From a Print-Society to a Cyber-Society

Today, newspapers are known to carry nothing but yesterday's old news with fresh and often smelly ink. They are commonly treated like unnecessary fuel for our recycling bins. This mighty medium of the classy period of the print-society is gasping for the last breath in the cyber-society of today.

If Benjamin Franklin, were he alive today, would throw off his visor and scream at the transition occurring currently from a print-society to a cyber one and settle to fly kites to confirm if there is still lightening bolts left in our imagination.

It was only a hundred years ago, at the dawn of the print-society, where words, nicely arranged and neatly printed on newsprint, were sold to a select and literate few. That's how the power of knowledge and influence was fertilized in the broadsheets, sprinkled though the elite gossip machines and eventually picked by the commoners. Much later, or only a decade ago, most newspapers, weighty and tossed at every second doorstep, still carried the germination of well-branded ideas, and still carried the power to keep our societies glued.

Facing the Truth

But today, embedded in a new cyber-society, newspapers are known to carry nothing but yesterday's old news with fresh ink. They are commonly treated like unnecessary fuel for our recycling bins. This mighty medium of the classy period of the print-society is gasping for the last breath in the cyber-society of today. The days of the newspaper business are numbered.

Like the evolution of any other cultural tsunami, the denial of the newspapermen and their continued resistance to change has only prolonged this agony. Years ago, they vigorously fought against the use of color pictures as being too tacky for journalistic words. Second, they resisted Web sites as cop-outs to the new medium of the Internet and demanded outrageous fees, but later succumbed to free deals.

Now they are in denial in accepting this as one of the final rounds in a fight to survive. Newspapers may always be with us in some form, but they will cease to serve as the principal backbone of the media.

Time to Fly Kites

What newspapers do today is not very different from what they did a hundred years ago. A great but cumbersome process started with Franklin fully relying on Gutenberg's moveable type and flat presses, but, as later fully exposed by Marshall McLuhan, this process is now simply being replaced by YOU. Now, you can do some research and write up some ideas and e-mail all of that to a selected list of people in seconds. Essentially, that's news distribution.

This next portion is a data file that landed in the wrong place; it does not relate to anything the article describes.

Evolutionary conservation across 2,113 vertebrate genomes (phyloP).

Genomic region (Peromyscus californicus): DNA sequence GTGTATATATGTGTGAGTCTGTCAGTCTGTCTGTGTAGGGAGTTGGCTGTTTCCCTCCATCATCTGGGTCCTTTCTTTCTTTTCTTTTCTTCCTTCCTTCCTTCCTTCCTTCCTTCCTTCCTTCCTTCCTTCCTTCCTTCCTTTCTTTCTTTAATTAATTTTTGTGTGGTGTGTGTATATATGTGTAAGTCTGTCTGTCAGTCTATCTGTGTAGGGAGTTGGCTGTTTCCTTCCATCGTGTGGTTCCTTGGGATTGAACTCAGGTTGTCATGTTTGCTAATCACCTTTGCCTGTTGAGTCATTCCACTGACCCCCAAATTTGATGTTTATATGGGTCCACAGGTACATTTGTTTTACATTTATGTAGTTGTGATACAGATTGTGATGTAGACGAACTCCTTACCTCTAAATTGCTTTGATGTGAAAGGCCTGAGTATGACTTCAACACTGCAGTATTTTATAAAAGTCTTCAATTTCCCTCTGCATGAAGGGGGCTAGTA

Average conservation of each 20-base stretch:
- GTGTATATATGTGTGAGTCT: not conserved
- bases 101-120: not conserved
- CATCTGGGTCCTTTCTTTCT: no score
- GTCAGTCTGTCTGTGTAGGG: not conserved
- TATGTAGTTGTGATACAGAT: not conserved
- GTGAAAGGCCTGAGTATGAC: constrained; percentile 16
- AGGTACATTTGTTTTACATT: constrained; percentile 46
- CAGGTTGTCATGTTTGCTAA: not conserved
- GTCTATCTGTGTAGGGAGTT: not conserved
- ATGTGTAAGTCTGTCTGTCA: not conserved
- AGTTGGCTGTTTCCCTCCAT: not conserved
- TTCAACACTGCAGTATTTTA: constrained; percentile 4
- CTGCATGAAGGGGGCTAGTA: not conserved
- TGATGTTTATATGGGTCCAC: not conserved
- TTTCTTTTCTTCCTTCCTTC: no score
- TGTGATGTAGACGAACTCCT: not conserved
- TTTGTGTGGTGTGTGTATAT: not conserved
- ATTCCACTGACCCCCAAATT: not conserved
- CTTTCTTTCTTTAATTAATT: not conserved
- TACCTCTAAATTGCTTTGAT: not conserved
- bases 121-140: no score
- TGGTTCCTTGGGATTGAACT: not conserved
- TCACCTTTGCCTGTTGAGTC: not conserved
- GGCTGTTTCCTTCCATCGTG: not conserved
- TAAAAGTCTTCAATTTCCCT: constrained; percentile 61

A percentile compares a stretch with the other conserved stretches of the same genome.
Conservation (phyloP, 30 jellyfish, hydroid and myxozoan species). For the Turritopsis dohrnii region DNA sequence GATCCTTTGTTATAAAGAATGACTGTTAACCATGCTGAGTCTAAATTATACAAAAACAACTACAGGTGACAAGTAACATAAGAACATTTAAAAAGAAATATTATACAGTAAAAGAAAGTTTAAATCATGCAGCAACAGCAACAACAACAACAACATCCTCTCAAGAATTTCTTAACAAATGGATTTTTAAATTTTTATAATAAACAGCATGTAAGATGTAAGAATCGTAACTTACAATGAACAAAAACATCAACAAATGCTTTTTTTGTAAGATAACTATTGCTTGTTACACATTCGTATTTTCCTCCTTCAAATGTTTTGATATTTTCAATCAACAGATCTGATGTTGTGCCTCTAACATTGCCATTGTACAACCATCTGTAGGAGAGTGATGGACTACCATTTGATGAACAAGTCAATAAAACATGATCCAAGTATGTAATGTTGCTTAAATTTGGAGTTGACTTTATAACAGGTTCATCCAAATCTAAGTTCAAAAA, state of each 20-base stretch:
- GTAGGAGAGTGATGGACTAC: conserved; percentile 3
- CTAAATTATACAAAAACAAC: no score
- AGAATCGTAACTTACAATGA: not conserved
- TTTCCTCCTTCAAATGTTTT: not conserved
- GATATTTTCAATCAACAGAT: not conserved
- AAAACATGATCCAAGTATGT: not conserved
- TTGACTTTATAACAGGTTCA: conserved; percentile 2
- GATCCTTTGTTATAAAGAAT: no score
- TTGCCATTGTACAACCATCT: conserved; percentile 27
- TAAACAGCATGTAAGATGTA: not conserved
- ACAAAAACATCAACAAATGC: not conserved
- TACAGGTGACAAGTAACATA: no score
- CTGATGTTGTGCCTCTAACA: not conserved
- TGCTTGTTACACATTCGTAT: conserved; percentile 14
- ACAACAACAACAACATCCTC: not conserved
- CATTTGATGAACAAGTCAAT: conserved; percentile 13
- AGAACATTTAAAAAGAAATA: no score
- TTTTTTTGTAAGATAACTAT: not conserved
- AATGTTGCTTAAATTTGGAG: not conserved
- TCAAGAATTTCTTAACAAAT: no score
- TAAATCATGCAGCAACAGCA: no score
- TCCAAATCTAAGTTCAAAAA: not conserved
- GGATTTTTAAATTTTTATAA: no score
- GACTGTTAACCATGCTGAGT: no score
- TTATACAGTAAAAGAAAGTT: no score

The noble concept of growing trees and pulping them to make paper and to further go through another 1,000 steps to bring that branch of the tree into tabloid shape to be inked, read, and further recycled is dead.

Last Rites

The so-called media barons and the newspapermen controlling the governments are becoming almost mythical. The traditional media is losing its power and impact to the Internet. In time, this whole issue of centralized domination of the media will be transformed into fragmented and widely scattered information points controlled by individuals and their distribution and broadcast presence on the global e-commerce circuitry. This will result in a change from selected media-barons to masses of new information-barons controlling the information pulse.

The new generation likely has no idea what this article is even talking about. Today, the newspaper can't deliver branding and marketing messages effectively and the business has become very expensive. The role of paper in the process of boosting corporate image and brand name identities has shrunken, with that role now shifting to the realms of e-commerce and other cyber-branding mediums. With circulation shrinking, ad sales flat and a dark future, some desperately require face-saving strategies to save some established brands. At the same time, they need to reinvent themselves with some new cyber-branding strategies and name identities if they wish to survive in the long run.

Key Questions

In most cases, where newspaper can't compete with instant news and information, it might be better to shrink the publication into a monthly newsmagazine with good indexing of the past events with analysis. Furthermore if the centralized editorial control and well-branded partisan ideologies were also failing then it could be wise to make them free-flow content generators for the free-flow Internet medium. If the classical structure of the antiquated newspaper company were to melt then would it really transform into a modern cyber-office and blend with the modern times? Well, the last quarter-of-a-century saw more businesses change and evolve than any other period. Newspapers are not excluded.

Though newspapers still have the largest grassroots-level coverage of events and are very much read by seniors and the aging population, the question is how long that loyalty will last. In my view, the new generation has no appreciation or even understanding of the entire process of news distribution.

Lastly, there is one positive aspect of the cyber-society, and that is, the truth is often simple and very straightforward. Finally, we're seeing the manipulative and intentionally deceptive slants in newswriting to be rejected by the masses. The real truth is now increasingly being delivered like a messiah to our overly glutted earth.

Why not save the trees, the toil and the ink? Just hit the send button and distribute your own news. After all no newspaper would dare to print this article.

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